I chose to attend Haverford College, an institution with deep Quaker roots still reflected in campus life. My junior year I studied in Xalapa, Mexico an experience which broadened my horizons and gave me a deeper appreciation of different cultures. In May 2013 I graduated from college with a degree in Spanish and Comparative Literature.
My desire to be a part of a community whose values were aligned with my Quaker beliefs led me to the William Penn House. I am very excited to have the opportunity to meet a diverse group of people with varied experiences, interests and passions. It is also thrilling to be in a vibrant city such as DC and I hope to be able to take in the wide range of cultural experiences which will be available. My hope is to also deepen my understanding of current political and social issues and to continue to explore my Quaker faith. email@example.com
Naomi Madaras, Program Coordinator
I am thrilled to be working as the program coordinator at William Penn House. After graduating from Westtown School in 2011 I studied for a year at Macalester College, then proceeded to take a gap year working as a farmer-chef at Heifer International's Learning Farm in Rutland, MA. This experience gave me a lens to understand intentional communities as I lived on-site, attended to large herds of livestock, and facilitated programming for youth and adults on hunger, poverty, sustainability, and food justice.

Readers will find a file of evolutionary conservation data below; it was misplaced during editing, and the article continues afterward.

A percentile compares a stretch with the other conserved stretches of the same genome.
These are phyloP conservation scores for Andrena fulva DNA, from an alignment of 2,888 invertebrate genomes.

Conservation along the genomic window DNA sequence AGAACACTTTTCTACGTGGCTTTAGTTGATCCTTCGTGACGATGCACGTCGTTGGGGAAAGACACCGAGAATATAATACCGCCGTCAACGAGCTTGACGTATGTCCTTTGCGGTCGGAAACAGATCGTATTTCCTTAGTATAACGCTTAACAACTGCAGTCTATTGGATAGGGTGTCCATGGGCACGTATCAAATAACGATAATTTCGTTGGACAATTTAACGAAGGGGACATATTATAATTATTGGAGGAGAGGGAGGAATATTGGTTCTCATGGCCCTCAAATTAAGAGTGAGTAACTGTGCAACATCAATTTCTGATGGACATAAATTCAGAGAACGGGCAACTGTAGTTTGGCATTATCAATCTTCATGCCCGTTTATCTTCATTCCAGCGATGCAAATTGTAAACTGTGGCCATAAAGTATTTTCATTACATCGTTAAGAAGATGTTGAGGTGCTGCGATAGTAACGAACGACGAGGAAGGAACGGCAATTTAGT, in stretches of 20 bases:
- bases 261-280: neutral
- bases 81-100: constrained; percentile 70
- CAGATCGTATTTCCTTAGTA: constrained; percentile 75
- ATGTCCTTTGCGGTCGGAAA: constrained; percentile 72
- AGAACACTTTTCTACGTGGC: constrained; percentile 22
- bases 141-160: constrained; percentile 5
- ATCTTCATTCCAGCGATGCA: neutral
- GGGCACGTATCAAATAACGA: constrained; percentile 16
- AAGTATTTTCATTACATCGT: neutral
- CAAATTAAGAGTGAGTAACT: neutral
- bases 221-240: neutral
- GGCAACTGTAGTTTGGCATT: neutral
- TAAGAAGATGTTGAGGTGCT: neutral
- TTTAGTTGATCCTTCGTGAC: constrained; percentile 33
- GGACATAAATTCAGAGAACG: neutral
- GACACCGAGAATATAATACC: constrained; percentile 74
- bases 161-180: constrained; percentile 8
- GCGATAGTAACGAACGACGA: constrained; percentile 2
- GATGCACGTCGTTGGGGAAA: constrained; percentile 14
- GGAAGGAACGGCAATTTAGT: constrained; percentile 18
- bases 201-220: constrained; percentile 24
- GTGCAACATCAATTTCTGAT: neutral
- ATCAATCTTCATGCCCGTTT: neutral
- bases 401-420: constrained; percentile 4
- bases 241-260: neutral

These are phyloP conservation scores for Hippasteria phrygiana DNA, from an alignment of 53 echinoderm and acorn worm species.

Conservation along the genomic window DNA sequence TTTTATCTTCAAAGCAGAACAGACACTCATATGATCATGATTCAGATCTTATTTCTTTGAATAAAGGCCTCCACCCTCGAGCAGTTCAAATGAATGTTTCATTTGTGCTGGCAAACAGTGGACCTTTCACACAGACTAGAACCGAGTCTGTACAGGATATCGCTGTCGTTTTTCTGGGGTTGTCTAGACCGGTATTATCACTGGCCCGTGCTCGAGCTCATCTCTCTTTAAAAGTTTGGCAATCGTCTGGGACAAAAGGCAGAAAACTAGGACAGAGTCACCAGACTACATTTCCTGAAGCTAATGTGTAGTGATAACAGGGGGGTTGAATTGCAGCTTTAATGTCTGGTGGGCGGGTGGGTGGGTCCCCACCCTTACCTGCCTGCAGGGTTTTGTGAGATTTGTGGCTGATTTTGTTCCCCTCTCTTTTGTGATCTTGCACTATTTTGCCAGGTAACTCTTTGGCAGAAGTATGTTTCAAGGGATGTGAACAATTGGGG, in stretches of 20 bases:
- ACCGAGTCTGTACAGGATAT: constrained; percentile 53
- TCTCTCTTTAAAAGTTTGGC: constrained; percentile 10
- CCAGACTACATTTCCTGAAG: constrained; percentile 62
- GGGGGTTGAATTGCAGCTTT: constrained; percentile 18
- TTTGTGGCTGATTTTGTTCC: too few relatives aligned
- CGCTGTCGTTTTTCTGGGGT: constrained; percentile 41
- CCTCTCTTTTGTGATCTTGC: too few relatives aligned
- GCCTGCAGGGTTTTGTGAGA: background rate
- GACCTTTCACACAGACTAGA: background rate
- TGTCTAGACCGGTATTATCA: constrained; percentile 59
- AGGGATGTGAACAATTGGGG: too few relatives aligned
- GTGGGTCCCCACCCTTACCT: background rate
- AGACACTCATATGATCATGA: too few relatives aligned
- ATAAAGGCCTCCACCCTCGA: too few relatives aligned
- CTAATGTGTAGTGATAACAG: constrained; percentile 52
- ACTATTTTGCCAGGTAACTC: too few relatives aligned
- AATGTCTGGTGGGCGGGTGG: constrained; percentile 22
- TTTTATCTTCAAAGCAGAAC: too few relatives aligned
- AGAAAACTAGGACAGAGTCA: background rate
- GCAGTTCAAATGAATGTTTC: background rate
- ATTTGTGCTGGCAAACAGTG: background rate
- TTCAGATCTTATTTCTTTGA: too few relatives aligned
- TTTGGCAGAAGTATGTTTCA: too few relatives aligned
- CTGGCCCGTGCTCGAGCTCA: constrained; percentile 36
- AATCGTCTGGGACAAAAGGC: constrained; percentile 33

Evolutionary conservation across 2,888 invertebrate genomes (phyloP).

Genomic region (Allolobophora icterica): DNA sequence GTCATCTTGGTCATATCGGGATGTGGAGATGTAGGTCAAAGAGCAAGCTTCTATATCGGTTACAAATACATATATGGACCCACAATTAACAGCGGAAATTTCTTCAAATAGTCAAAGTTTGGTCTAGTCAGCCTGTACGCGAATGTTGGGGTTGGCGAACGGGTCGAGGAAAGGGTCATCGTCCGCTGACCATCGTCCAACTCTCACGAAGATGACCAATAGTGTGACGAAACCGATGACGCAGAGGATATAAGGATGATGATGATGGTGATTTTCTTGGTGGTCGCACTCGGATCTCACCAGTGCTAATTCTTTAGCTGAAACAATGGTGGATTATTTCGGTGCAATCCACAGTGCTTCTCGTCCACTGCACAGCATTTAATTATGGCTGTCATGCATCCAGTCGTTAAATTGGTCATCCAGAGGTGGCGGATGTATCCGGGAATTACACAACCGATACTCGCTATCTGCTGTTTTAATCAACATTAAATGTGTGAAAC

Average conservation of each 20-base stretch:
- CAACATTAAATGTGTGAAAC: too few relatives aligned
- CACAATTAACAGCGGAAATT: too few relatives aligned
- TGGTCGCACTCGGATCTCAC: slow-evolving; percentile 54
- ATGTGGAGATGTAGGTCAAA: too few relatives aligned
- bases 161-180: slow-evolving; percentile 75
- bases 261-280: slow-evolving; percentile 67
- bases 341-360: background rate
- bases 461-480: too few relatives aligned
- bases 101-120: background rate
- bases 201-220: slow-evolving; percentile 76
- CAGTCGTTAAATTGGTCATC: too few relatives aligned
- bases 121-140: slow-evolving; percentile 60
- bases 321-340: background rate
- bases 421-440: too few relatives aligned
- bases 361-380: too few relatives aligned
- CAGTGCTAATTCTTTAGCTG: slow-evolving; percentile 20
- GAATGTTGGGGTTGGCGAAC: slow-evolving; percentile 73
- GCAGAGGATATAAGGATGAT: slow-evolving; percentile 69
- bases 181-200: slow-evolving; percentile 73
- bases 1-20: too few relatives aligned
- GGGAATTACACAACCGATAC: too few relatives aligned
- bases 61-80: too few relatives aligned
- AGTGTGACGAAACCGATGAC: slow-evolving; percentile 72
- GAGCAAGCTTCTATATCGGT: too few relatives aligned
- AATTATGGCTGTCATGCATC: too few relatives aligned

Transferring to Guilford College in the fall of 2013, I studied the intersections of reproductive and racial justice, specifically focusing on the liberatory potential of women-led reinterpretation of religious texts. My academic focus has informed the way I understand Quakerism and led me in my senior year to intern with the Peace and Economic Justice office of the American Friends Service Committee in North Carolina. Additionally, through the Quaker Leadership Scholars Program at Guilford College, I followed a calling to vocal ministry and spoke regularly at local semi-programmed Friends Meetings--a life-changing experience that transformed the way I understood my faith and ministry.